Wednesday, January 5, 2011

Customer/Patient Experience Management Applied to Healthcare

Happy New Year everyone. Welcome to 2011 and a new decade!

There is an increasing amount of activity in what healthcare organizations are calling Patient Experience Management (PEM). Patient Experience Management is not a new concept. In reality, it is Customer Experience Management partially applied to healthcare.

Customer Experience Management (CEM) first appeared 13 years ago in an article published by the Harvard Business Review authored by Pine and Gilmore. The concept proposes that by managing the entirety of the customer experience from first contact to purchase or use, that you can move a customer from satisfied to loyal and then from loyal to brand advocate by actively managing the experience. It is based on thoroughly understanding the customer. Essentially end-to-end management of the chain of events that an individual experiences . Since that time CEM has grown and evolved to became an important business requirement.

This is a critically important topic for healthcare. And it's not just about reading an article, thinking you know all about it and start a program. I submit that it is time we begin thinking about individuals not as patients but as customers.

We need to look at CEM not PEM.

The reason for this?

Two-thirds of an individual's interaction with a healthcare provider is as a customer pre and post treatment. Only one-third of their encounter with you is as a patient during treatment.

Let me repeat.......

Two-thirds of an individual's interaction with a healthcare provider is as a customer pre and post treatment. Only one-third of their encounter with you is as a patient during treatment.

A healthcare provider's ability to deliver an experience that sets it apart in the eyes of its payers, physicians and consumers/patients from its competitors - traditional and non-traditional - serves to increase their spending and loyalty to the brand.

CEM actively manages the customer experience in total by understanding the customer's point of view. That is, all touch points internally and externally that a customer comes in contact with which in turn creates the experience. PEM looks at only one aspect of the exchange and interaction. That which occurs internally when a customer is a patient. It does not consider all of a consumer/patient's cross channel exposure, interactions and transactions with the healthcare provider.

CEM requires you to see the "patient" as an individual customer with distinct needs and expectations that is developed across the organization externally and internally. It requires a complete and thorough understanding of all customers, their needs and expectations.

This is just the first in a series on Customer Experience Management. Healthcare namely hospitals and other direct care providers have done the Total Quality Management, Continuous Quality Improvement, Lean Management, Six Sigma, Lean Six Sigma, Built to Last, In Search of Excellence, etc. All good systems, all good approaches but for one reason or another have come up short in healthcare. We still have the same cost and quality issues when this all started years ago.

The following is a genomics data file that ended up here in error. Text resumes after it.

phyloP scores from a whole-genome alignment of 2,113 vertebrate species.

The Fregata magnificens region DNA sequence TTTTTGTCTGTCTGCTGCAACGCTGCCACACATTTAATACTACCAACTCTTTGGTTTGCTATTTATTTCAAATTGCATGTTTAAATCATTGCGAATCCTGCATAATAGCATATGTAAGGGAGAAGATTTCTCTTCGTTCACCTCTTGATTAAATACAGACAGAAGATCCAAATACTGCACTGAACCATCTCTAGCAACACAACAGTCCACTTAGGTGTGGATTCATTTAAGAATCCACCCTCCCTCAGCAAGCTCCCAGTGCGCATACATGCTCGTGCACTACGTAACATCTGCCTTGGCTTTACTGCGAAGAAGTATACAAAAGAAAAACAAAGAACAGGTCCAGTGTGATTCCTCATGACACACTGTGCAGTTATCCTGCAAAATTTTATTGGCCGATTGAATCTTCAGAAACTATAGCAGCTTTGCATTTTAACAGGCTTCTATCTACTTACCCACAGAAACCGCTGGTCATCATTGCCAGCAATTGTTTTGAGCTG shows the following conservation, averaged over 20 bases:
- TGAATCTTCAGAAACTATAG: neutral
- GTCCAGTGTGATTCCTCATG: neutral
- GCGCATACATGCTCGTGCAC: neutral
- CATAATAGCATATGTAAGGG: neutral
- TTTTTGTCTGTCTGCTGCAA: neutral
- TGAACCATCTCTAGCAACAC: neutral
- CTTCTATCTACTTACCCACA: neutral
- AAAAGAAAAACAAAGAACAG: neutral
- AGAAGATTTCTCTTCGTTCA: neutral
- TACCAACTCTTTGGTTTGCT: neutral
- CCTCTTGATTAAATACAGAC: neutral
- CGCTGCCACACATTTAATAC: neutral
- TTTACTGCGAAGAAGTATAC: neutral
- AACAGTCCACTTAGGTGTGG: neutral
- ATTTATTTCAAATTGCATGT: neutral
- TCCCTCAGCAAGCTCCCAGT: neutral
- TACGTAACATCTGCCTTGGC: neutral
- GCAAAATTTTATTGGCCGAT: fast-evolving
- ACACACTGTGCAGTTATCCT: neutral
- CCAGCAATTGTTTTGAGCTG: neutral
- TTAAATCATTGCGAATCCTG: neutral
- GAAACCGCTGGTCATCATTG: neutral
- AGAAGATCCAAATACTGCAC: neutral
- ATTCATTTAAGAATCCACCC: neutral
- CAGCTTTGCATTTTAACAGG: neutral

Now maybe it's time we started to focus on the customer, their needs and expectations to grow profitably.

In the next posting we will look at some examples in other industries where CEM is being successfully deployed.

You can continue the conversation with me on:


Michael Krivich is a senior healthcare marketing executive and internationally followed healthcare marketing blogger read daily in over 20 countries around the world. A Fellow, American College of Healthcare Executives as well as a Professional Certified Marketer, American Marketing Association, he can be reached at or 815-293-1471 for hiring as your senior marketing executive , for interim assignments in all aspects of healthcare marketing whether it be strategic or tactical market planning, customer experience management, rebuilding and revitalizing your existing marketing operation, integration of sales and marketing teams, media relations or service line revitalizations. Huthwaite SPIN selling trained and a Miller Heiman Strategic Selling alumni, both highly respected and successful international sales training organizations , I can lead your organization though the challenge of integrating sales and marketing.


Jim Watson said...

Michael, this is a great (and timely) topic for several reasons:

1. Customers have much higher expectations for quality service, regardless of the industry providing it.

2. 10,000 people a day will turn 65, for the next 15 years. That will dramatically increase the number of treatments and interactions between patient and health care organizations.

According to a study in the October, 2008 issue of the New England Journal of Medicine, “Patients’ ratings of hospital care are of interest, because they are in many ways “the bottom line.” “How the patient perceives the overall hospital experience has a significant impact on the success of the hospital in attracting more patients.” According to the article, the factors that contribute most to the patients’ ratings are things like communications with physicians and nurses, cleanliness of the rooms and noise levels.

So, to your point, the overall Patient Experience is, and will continue to be an increasingly huge factor on the bottom line for health care providers. Therefore, it warrants closer attention that what it's received in the past.

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The CareVoice said... empowers healthcare companies and professionals to enhance patients' positive experience !

The CareVoice said...

Very true but how implement efficient Customer/Patient Experience Management ? empowers healthcare companies and professionals to monitor and enhance patients' experience while gaining reputation !